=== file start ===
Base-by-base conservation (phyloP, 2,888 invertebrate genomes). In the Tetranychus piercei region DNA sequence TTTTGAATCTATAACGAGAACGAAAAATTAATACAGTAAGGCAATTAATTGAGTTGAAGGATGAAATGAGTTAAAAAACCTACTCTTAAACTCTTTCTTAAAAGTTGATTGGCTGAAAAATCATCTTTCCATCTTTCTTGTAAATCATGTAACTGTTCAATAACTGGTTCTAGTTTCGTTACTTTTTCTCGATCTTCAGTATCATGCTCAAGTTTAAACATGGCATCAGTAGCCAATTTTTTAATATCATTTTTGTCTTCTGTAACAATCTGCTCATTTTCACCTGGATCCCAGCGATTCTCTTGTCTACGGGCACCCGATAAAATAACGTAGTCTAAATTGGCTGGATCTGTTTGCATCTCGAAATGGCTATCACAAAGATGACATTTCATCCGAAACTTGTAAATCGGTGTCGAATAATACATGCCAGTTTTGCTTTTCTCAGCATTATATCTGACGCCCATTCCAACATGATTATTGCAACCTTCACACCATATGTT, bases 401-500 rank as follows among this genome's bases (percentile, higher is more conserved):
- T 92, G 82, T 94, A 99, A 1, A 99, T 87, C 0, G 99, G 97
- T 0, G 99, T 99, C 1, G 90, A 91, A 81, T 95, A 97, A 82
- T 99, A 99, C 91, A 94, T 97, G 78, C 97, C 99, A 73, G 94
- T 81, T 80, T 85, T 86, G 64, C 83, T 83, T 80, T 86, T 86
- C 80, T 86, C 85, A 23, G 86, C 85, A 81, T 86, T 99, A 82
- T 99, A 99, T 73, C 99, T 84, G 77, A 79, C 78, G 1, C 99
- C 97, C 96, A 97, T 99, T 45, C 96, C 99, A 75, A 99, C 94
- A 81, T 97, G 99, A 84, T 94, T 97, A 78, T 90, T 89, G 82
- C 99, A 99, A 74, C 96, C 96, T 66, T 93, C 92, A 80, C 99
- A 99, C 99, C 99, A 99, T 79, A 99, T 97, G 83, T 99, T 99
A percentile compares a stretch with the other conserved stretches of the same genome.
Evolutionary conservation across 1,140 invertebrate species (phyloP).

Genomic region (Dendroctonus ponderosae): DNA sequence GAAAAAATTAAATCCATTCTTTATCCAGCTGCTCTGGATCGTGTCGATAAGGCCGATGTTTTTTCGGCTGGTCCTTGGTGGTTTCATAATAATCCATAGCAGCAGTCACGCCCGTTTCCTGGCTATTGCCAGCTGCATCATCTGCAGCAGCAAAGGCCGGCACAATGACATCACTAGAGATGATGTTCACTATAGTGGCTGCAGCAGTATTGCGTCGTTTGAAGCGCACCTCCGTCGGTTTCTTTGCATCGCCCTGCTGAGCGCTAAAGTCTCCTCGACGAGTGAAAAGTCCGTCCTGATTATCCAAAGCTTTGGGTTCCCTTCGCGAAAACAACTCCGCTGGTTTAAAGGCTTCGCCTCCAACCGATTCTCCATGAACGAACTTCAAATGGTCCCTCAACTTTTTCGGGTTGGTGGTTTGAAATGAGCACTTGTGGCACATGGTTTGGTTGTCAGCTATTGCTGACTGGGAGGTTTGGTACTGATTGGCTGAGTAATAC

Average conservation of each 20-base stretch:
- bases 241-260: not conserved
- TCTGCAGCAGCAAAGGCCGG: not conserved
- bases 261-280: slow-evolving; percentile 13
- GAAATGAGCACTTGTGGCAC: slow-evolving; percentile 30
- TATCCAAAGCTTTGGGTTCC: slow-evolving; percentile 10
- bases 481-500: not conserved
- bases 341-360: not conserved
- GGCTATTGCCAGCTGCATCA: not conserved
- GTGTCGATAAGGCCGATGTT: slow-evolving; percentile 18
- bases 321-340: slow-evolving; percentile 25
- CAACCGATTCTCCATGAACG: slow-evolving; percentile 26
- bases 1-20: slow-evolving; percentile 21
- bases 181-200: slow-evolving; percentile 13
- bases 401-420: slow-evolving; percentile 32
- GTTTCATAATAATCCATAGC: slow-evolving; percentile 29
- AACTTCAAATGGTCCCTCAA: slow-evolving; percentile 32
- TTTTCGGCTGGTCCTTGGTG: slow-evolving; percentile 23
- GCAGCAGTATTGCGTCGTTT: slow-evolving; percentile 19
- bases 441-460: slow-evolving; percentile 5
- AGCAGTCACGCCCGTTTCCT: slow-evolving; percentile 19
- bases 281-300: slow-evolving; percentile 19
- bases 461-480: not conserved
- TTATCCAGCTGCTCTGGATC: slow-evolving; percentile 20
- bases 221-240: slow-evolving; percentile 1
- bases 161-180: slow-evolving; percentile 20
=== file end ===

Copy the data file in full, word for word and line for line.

Base-by-base conservation (phyloP, 2,888 invertebrate genomes). In the Tetranychus piercei region DNA sequence TTTTGAATCTATAACGAGAACGAAAAATTAATACAGTAAGGCAATTAATTGAGTTGAAGGATGAAATGAGTTAAAAAACCTACTCTTAAACTCTTTCTTAAAAGTTGATTGGCTGAAAAATCATCTTTCCATCTTTCTTGTAAATCATGTAACTGTTCAATAACTGGTTCTAGTTTCGTTACTTTTTCTCGATCTTCAGTATCATGCTCAAGTTTAAACATGGCATCAGTAGCCAATTTTTTAATATCATTTTTGTCTTCTGTAACAATCTGCTCATTTTCACCTGGATCCCAGCGATTCTCTTGTCTACGGGCACCCGATAAAATAACGTAGTCTAAATTGGCTGGATCTGTTTGCATCTCGAAATGGCTATCACAAAGATGACATTTCATCCGAAACTTGTAAATCGGTGTCGAATAATACATGCCAGTTTTGCTTTTCTCAGCATTATATCTGACGCCCATTCCAACATGATTATTGCAACCTTCACACCATATGTT, bases 401-500 rank as follows among this genome's bases (percentile, higher is more conserved):
- T 92, G 82, T 94, A 99, A 1, A 99, T 87, C 0, G 99, G 97
- T 0, G 99, T 99, C 1, G 90, A 91, A 81, T 95, A 97, A 82
- T 99, A 99, C 91, A 94, T 97, G 78, C 97, C 99, A 73, G 94
- T 81, T 80, T 85, T 86, G 64, C 83, T 83, T 80, T 86, T 86
- C 80, T 86, C 85, A 23, G 86, C 85, A 81, T 86, T 99, A 82
- T 99, A 99, T 73, C 99, T 84, G 77, A 79, C 78, G 1, C 99
- C 97, C 96, A 97, T 99, T 45, C 96, C 99, A 75, A 99, C 94
- A 81, T 97, G 99, A 84, T 94, T 97, A 78, T 90, T 89, G 82
- C 99, A 99, A 74, C 96, C 96, T 66, T 93, C 92, A 80, C 99
- A 99, C 99, C 99, A 99, T 79, A 99, T 97, G 83, T 99, T 99
A percentile compares a stretch with the other conserved stretches of the same genome.
Evolutionary conservation across 1,140 invertebrate species (phyloP).

Genomic region (Dendroctonus ponderosae): DNA sequence GAAAAAATTAAATCCATTCTTTATCCAGCTGCTCTGGATCGTGTCGATAAGGCCGATGTTTTTTCGGCTGGTCCTTGGTGGTTTCATAATAATCCATAGCAGCAGTCACGCCCGTTTCCTGGCTATTGCCAGCTGCATCATCTGCAGCAGCAAAGGCCGGCACAATGACATCACTAGAGATGATGTTCACTATAGTGGCTGCAGCAGTATTGCGTCGTTTGAAGCGCACCTCCGTCGGTTTCTTTGCATCGCCCTGCTGAGCGCTAAAGTCTCCTCGACGAGTGAAAAGTCCGTCCTGATTATCCAAAGCTTTGGGTTCCCTTCGCGAAAACAACTCCGCTGGTTTAAAGGCTTCGCCTCCAACCGATTCTCCATGAACGAACTTCAAATGGTCCCTCAACTTTTTCGGGTTGGTGGTTTGAAATGAGCACTTGTGGCACATGGTTTGGTTGTCAGCTATTGCTGACTGGGAGGTTTGGTACTGATTGGCTGAGTAATAC

Average conservation of each 20-base stretch:
- bases 241-260: not conserved
- TCTGCAGCAGCAAAGGCCGG: not conserved
- bases 261-280: slow-evolving; percentile 13
- GAAATGAGCACTTGTGGCAC: slow-evolving; percentile 30
- TATCCAAAGCTTTGGGTTCC: slow-evolving; percentile 10
- bases 481-500: not conserved
- bases 341-360: not conserved
- GGCTATTGCCAGCTGCATCA: not conserved
- GTGTCGATAAGGCCGATGTT: slow-evolving; percentile 18
- bases 321-340: slow-evolving; percentile 25
- CAACCGATTCTCCATGAACG: slow-evolving; percentile 26
- bases 1-20: slow-evolving; percentile 21
- bases 181-200: slow-evolving; percentile 13
- bases 401-420: slow-evolving; percentile 32
- GTTTCATAATAATCCATAGC: slow-evolving; percentile 29
- AACTTCAAATGGTCCCTCAA: slow-evolving; percentile 32
- TTTTCGGCTGGTCCTTGGTG: slow-evolving; percentile 23
- GCAGCAGTATTGCGTCGTTT: slow-evolving; percentile 19
- bases 441-460: slow-evolving; percentile 5
- AGCAGTCACGCCCGTTTCCT: slow-evolving; percentile 19
- bases 281-300: slow-evolving; percentile 19
- bases 461-480: not conserved
- TTATCCAGCTGCTCTGGATC: slow-evolving; percentile 20
- bases 221-240: slow-evolving; percentile 1
- bases 161-180: slow-evolving; percentile 20